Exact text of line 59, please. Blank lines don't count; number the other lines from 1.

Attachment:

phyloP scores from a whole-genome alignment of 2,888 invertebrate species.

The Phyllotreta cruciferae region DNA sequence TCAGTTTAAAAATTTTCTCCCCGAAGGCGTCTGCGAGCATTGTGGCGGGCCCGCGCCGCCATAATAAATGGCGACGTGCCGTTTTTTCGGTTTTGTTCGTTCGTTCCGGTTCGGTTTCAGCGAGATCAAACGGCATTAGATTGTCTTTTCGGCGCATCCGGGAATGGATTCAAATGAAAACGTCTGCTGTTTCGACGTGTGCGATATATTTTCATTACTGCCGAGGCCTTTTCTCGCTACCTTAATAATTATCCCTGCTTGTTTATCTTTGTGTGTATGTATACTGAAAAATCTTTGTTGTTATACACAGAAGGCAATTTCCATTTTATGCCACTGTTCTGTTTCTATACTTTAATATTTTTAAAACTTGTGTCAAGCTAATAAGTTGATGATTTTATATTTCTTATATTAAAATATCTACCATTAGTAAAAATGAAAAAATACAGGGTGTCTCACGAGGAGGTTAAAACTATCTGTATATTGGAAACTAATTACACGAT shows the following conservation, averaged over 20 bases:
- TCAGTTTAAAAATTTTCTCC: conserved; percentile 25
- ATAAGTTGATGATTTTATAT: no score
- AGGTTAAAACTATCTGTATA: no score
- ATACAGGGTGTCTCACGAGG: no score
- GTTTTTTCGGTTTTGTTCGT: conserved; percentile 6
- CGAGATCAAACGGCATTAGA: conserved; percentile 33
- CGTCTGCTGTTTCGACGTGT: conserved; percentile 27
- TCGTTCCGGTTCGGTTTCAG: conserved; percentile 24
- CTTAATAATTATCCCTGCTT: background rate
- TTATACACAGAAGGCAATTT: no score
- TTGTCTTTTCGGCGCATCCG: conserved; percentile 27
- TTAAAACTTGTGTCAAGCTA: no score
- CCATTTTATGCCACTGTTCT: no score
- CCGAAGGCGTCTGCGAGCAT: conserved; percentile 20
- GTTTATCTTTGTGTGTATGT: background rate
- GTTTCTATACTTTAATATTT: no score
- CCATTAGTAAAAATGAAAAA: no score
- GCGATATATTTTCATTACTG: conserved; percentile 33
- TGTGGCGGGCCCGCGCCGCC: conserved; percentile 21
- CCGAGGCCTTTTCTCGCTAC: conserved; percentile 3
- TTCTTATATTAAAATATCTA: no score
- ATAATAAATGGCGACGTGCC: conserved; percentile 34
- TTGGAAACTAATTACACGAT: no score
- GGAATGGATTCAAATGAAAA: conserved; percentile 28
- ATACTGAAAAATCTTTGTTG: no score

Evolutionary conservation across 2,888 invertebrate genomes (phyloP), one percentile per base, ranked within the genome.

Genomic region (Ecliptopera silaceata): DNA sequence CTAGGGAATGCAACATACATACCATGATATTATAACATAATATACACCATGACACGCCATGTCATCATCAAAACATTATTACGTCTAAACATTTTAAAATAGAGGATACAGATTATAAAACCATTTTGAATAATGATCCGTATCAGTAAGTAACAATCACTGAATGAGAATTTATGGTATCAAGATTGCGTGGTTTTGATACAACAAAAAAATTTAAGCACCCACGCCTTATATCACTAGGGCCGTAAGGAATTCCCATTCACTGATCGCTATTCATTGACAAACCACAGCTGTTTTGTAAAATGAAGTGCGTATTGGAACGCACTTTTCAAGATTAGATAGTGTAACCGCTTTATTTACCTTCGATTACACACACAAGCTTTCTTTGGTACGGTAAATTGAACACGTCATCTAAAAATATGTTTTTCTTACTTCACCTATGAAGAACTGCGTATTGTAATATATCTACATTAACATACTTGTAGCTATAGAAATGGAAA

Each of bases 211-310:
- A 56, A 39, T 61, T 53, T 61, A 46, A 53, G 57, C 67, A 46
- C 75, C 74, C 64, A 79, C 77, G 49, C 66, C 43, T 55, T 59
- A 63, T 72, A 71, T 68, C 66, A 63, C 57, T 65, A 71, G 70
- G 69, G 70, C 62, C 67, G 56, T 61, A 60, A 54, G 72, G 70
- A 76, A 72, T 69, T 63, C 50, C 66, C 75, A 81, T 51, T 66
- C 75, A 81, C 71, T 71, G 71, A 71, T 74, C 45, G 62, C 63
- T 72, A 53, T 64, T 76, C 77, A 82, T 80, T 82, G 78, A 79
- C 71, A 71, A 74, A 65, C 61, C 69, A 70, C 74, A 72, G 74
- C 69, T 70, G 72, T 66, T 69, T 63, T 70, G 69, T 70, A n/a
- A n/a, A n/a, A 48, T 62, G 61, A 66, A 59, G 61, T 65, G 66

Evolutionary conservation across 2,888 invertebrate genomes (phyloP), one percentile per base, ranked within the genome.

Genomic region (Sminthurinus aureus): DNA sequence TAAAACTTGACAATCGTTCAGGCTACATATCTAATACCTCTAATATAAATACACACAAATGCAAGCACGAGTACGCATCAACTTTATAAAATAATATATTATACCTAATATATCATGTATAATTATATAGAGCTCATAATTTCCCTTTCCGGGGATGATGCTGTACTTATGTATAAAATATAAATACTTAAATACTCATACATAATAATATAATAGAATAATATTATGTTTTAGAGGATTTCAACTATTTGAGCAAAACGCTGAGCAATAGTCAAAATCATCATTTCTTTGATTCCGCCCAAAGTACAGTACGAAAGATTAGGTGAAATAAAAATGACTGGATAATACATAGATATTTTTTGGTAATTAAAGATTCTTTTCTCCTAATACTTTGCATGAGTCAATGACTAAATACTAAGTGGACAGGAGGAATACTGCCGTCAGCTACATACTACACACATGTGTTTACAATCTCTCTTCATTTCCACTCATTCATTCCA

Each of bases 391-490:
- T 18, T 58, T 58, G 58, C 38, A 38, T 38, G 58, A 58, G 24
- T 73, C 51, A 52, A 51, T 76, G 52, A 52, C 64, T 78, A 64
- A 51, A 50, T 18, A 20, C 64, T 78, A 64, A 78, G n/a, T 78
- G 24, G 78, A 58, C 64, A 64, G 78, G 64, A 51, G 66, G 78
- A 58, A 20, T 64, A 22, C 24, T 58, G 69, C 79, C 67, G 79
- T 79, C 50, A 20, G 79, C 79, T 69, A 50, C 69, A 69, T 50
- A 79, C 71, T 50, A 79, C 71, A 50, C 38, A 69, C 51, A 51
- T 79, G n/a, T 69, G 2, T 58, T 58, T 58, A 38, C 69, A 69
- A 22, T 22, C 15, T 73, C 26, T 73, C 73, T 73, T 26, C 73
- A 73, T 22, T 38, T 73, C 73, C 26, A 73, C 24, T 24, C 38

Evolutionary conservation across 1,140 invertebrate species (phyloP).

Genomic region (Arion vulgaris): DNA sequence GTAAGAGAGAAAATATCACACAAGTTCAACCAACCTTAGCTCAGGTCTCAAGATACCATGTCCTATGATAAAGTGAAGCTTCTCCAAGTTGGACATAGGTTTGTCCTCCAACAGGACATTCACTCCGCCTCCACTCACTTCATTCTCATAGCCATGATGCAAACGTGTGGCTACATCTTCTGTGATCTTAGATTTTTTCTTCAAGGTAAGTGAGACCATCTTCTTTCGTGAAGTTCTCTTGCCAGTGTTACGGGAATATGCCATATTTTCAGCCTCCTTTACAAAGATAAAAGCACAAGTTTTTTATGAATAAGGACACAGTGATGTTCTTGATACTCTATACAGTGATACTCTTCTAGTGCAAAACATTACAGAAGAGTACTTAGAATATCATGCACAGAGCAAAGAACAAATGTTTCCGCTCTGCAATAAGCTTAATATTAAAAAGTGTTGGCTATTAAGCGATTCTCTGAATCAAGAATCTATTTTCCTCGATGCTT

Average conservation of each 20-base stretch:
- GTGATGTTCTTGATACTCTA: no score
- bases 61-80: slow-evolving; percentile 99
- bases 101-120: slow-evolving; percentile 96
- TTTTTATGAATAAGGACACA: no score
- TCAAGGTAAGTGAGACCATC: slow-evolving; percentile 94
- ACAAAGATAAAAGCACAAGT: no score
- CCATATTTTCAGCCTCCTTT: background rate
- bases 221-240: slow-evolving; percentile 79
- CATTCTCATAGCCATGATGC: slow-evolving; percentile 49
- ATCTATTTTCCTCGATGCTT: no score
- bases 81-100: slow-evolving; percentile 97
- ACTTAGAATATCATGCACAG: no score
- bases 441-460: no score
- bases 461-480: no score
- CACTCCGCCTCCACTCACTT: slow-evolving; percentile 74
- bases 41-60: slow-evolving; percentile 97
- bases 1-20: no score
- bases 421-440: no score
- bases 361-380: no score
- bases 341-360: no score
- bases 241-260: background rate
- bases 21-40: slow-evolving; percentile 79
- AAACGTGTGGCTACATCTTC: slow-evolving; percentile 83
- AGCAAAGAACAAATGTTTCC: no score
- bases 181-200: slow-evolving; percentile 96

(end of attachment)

- bases 101-120: slow-evolving; percentile 96